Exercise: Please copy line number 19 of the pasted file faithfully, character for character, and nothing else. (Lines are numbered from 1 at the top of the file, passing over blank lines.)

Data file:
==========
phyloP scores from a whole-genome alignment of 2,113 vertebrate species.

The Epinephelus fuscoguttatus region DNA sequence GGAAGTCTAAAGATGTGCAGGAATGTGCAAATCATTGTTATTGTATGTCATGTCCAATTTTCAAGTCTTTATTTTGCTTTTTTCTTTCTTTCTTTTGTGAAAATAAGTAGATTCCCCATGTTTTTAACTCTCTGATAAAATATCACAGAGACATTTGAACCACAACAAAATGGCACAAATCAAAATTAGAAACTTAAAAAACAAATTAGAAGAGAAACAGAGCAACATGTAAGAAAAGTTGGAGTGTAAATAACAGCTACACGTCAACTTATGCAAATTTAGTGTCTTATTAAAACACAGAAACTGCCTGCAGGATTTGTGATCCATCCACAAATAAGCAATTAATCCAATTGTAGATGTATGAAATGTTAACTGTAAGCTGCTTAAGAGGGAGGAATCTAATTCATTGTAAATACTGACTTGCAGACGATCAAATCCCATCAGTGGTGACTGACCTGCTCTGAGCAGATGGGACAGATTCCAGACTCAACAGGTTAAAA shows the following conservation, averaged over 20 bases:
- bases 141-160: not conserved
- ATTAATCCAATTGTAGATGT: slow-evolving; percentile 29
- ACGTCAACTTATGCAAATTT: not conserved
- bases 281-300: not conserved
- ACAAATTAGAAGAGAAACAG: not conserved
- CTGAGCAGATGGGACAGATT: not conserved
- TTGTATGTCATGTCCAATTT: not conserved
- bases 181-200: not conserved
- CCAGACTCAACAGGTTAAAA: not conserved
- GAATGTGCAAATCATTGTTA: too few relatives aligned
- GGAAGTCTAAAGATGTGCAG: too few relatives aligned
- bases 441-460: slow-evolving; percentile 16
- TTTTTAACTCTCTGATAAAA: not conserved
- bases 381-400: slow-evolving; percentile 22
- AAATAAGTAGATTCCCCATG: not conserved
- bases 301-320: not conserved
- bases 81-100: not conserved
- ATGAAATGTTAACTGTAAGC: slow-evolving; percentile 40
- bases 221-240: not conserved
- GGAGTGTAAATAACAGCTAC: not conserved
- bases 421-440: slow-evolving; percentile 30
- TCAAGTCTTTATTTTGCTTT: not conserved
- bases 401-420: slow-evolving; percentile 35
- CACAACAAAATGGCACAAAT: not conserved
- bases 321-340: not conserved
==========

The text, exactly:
- bases 81-100: not conserved